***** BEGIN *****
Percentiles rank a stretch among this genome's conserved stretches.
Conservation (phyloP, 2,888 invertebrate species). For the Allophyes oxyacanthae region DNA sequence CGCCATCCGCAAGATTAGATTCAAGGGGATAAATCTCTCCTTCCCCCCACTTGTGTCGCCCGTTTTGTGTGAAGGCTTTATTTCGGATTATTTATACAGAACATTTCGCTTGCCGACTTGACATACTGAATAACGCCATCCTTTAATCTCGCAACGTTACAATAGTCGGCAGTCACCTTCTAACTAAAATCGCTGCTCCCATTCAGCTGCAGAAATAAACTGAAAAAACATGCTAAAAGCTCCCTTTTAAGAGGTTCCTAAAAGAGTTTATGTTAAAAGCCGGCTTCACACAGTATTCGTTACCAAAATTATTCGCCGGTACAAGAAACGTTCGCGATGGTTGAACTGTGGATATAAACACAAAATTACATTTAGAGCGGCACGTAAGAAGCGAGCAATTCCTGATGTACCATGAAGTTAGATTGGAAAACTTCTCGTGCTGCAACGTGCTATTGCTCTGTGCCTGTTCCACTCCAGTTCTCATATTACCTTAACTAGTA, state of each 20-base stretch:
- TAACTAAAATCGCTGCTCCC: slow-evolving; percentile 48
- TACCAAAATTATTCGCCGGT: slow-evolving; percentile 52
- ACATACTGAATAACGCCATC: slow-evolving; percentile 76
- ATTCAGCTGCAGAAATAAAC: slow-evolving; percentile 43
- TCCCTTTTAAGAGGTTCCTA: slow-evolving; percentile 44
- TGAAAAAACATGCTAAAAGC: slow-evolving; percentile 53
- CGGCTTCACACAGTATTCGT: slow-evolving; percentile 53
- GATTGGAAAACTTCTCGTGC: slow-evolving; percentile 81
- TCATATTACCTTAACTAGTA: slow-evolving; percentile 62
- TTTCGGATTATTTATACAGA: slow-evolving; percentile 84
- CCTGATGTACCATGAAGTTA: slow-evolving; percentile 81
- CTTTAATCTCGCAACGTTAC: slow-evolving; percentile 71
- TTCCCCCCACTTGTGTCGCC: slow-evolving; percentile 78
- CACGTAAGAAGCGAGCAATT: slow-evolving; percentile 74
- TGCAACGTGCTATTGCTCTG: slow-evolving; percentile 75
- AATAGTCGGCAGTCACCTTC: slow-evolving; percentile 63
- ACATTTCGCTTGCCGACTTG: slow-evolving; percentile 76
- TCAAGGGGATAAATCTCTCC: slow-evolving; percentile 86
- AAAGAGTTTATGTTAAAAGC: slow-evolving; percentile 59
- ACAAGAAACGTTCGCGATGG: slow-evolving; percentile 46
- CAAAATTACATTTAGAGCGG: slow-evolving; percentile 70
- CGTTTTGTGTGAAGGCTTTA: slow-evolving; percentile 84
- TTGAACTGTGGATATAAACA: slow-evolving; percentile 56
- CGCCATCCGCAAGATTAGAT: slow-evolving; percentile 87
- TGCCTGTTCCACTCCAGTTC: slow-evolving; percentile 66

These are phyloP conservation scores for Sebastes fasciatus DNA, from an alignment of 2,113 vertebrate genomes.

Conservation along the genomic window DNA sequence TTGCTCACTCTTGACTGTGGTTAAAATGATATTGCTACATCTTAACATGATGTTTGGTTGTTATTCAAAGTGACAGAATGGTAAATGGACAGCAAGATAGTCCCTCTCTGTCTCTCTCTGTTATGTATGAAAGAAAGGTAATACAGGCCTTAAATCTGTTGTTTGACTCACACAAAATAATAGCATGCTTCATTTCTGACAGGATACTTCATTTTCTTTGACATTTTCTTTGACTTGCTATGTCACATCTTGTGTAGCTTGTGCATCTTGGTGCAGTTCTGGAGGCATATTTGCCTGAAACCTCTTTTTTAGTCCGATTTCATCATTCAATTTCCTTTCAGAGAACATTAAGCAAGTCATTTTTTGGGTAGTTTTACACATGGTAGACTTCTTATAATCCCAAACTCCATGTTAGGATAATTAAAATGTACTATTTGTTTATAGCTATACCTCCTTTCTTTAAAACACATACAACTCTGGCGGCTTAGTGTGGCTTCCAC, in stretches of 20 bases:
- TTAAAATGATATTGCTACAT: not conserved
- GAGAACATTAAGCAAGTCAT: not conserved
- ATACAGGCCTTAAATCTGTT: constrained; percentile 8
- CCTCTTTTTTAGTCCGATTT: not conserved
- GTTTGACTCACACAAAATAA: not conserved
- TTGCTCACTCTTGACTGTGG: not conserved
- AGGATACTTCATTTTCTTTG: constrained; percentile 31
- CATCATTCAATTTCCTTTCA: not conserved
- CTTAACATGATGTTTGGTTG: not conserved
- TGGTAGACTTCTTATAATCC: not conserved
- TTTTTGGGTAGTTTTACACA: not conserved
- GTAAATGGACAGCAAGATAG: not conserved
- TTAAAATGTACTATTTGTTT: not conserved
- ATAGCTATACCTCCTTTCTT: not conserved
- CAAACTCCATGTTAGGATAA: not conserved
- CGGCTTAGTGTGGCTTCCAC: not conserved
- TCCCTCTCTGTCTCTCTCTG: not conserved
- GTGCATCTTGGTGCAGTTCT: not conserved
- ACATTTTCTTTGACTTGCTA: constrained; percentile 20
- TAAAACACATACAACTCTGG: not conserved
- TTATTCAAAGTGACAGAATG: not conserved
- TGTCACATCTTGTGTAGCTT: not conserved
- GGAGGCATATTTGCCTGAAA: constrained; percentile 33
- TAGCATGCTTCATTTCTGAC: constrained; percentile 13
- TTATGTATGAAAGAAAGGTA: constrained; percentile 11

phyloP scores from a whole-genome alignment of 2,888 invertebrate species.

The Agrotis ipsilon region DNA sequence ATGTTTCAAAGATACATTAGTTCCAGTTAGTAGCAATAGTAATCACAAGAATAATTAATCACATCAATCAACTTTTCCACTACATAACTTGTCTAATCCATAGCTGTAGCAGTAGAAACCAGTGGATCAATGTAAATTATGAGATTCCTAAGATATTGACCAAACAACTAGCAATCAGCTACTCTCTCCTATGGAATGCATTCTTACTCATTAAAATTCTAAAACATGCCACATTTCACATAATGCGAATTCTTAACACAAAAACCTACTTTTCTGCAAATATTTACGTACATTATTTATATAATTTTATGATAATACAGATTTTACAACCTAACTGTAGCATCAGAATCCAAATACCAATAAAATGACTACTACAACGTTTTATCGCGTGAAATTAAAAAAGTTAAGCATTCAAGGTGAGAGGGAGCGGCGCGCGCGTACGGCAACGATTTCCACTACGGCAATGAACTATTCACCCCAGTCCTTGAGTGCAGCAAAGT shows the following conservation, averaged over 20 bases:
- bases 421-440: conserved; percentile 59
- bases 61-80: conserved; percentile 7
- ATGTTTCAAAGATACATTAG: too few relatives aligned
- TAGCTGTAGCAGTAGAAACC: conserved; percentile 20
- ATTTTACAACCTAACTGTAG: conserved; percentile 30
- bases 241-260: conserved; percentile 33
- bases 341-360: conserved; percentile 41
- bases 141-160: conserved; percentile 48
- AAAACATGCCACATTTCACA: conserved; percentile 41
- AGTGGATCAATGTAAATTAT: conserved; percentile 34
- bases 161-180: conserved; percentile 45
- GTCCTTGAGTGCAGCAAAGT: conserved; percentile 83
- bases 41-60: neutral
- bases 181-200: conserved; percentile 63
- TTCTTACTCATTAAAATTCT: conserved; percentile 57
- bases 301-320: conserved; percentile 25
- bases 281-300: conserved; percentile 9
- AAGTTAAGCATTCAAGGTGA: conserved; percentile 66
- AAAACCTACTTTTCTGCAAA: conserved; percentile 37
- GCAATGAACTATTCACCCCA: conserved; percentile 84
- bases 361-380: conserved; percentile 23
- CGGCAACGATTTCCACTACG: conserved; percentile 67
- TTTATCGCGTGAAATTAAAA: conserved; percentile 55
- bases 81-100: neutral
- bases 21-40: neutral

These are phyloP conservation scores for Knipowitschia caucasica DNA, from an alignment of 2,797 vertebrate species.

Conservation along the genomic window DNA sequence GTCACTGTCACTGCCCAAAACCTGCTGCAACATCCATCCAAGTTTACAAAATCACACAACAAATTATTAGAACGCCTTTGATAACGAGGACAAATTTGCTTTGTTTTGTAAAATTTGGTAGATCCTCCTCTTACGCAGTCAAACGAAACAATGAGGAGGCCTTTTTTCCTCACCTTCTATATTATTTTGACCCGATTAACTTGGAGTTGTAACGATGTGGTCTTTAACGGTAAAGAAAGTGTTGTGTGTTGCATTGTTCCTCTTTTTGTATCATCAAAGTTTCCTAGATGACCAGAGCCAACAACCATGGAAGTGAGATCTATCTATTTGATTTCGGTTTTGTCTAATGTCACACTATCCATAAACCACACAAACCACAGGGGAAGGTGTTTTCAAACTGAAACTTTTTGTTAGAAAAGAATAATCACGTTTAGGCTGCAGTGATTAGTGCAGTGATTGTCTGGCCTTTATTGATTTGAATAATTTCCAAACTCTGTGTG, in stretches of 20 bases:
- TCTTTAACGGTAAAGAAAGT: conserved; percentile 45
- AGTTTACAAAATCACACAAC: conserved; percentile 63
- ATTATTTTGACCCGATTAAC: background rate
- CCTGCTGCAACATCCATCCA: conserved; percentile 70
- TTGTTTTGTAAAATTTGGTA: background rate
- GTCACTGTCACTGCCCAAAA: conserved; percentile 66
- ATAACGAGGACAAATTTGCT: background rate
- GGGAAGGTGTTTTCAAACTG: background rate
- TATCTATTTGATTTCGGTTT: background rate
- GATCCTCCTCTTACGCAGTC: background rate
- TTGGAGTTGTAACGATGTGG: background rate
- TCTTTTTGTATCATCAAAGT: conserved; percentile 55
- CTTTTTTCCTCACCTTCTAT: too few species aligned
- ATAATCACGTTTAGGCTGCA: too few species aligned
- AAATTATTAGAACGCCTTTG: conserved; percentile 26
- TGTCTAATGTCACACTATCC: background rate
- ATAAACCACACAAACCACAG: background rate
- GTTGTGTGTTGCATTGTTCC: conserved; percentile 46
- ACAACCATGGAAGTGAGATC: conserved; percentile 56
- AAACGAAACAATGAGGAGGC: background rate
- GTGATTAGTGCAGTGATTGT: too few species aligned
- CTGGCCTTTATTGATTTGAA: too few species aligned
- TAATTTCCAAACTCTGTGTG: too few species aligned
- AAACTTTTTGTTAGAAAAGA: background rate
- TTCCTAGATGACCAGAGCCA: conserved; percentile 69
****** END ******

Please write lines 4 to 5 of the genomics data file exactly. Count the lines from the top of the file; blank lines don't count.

- TACCAAAATTATTCGCCGGT: slow-evolving; percentile 52
- ACATACTGAATAACGCCATC: slow-evolving; percentile 76